General photovoltaic cells rely on the photosensitive properties of semiconductor materials to convert light energy into electrical energy. Therefore, they are all made of semiconductor materials. It can be said that semiconductors are the host materials for the manufacture of photovoltaic cells.
Photovoltaic cells have requirements for semiconductor quality, especially purity, and not any semiconductor material of any purity can be used to make photovoltaic cells. For example, the purity of polycrystalline silicon used in silicon crystalline photovoltaic cells must be above 6N and less than 6N, and it is basically useless. why?
Because practice has proved that impurities are harmful to photovoltaic cells, and very small amounts of impurities can have a decisive impact on the physical and chemical properties of semiconductor materials, resulting in fatal hazards. If silicon is doped with B impurities in a ratio of 105:1, the conductivity increases by a factor of 1000. That is to say, adding one-hundred-thousandth of B impurities into silicon can increase the conductivity of silicon by 1000 times. If the impurities in silicon are a little more, the silicon will undergo qualitative changes, and it may not be a semiconductor, nor will it have photosensitive properties. Therefore, for photovoltaic cells, purity is crucial.
In order to ensure the quality of photovoltaic cell products, such a stringent purity standard was formulated for polysilicon, and it was decided that polysilicon with a purity of more than 6N must be used in the production of photovoltaic cells.
Why must the purity of polysilicon used in the production of photovoltaic cells be above 6N?
This depends on the photoelectric conversion efficiency of the photovoltaic cell. At present, the photoelectric conversion efficiency of monocrystalline silicon photovoltaic cells required internationally is above 17%. According to the current production technology, only polysilicon with a purity higher than 6N is competent, so polysilicon with a purity lower than 6N is not used. But it does not mean that polysilicon with a purity lower than 6N cannot produce photovoltaic cells. Polycrystalline silicon with a purity of less than 6N can also produce photovoltaic cells. At present, many manufacturers have produced photovoltaic cells with 5N polysilicon produced by physical methods, and the initial photoelectric conversion efficiency of the produced cells has reached about 15%.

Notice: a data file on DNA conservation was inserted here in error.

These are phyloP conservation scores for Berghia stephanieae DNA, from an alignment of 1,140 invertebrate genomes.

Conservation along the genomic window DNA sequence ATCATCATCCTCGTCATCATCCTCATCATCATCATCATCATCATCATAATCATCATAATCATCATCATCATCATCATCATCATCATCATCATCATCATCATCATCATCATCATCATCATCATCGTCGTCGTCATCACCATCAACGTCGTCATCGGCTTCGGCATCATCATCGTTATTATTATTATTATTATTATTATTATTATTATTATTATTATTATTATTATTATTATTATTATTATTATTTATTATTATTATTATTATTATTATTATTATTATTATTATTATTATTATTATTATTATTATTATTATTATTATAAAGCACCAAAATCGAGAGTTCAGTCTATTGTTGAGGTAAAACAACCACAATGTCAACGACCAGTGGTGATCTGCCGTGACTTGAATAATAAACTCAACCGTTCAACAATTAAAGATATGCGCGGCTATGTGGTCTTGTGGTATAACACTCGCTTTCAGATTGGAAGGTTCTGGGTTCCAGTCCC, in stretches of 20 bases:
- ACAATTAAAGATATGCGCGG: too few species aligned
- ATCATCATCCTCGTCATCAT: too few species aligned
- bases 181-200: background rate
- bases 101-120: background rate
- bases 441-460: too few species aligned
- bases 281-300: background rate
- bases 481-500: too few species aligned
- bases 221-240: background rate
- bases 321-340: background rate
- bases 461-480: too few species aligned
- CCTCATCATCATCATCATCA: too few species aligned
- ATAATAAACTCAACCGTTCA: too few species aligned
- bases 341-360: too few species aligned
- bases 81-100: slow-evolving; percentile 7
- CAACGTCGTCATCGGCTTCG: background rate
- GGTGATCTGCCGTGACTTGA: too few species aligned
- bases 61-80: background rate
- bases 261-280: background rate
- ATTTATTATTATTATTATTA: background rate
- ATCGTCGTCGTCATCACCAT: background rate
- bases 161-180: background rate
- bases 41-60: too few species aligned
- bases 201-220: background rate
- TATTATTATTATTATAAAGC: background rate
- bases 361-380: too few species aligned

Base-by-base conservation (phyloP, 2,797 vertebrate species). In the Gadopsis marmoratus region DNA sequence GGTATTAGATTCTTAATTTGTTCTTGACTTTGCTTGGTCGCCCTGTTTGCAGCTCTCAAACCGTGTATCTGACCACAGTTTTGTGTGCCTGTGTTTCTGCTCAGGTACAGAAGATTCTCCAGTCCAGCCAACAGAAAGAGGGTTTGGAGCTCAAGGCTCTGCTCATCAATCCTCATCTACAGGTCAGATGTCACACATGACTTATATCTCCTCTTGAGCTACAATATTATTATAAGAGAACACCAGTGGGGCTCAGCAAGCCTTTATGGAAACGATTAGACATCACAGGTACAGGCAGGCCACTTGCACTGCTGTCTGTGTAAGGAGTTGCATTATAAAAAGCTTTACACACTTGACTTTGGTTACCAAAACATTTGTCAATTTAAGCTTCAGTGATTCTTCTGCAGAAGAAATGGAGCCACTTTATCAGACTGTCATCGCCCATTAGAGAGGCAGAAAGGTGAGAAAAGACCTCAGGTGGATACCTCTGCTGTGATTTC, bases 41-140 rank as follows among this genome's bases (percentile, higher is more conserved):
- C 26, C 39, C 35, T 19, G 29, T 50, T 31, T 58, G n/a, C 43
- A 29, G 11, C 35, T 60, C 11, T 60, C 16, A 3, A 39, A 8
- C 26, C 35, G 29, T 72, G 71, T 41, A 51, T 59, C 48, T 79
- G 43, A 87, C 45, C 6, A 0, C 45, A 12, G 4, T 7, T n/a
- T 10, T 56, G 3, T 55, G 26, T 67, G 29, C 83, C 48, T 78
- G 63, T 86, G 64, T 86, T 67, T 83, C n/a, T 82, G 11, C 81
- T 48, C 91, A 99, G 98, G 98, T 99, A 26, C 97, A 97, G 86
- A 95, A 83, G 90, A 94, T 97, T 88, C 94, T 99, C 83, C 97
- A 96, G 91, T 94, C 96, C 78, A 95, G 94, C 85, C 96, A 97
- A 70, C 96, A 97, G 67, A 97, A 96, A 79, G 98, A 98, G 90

However, the retention period of the photoelectric conversion efficiency of such photovoltaic cells is too short and the decay is too fast. After one or two days of light experiments, the photoelectric conversion efficiency of these photovoltaic cells decays to 10%~12%.
Such photovoltaic cells, if installed on the roofs of ordinary people, can also generate electricity, but the difference is that the same power generation requires a larger area of photovoltaic cells, more photovoltaic cells, and a short service life. . In a word, this kind of photovoltaic cell is of low quality, and its use value is too low to be suitable for development.
The quality of photovoltaic cells produced with 5N polysilicon is low, then the quality of photovoltaic cells produced with polysilicon below 5N is naturally even lower. Therefore, according to the international requirements for photovoltaic cell photoelectric conversion efficiency and existing production Technology, polysilicon below 5N cannot be used to produce photovoltaic cells. That is to say, in order to ensure the quality of photovoltaic cells, the materials used in photovoltaic cells, especially semiconductor materials, must have purity requirements, which are extremely demanding.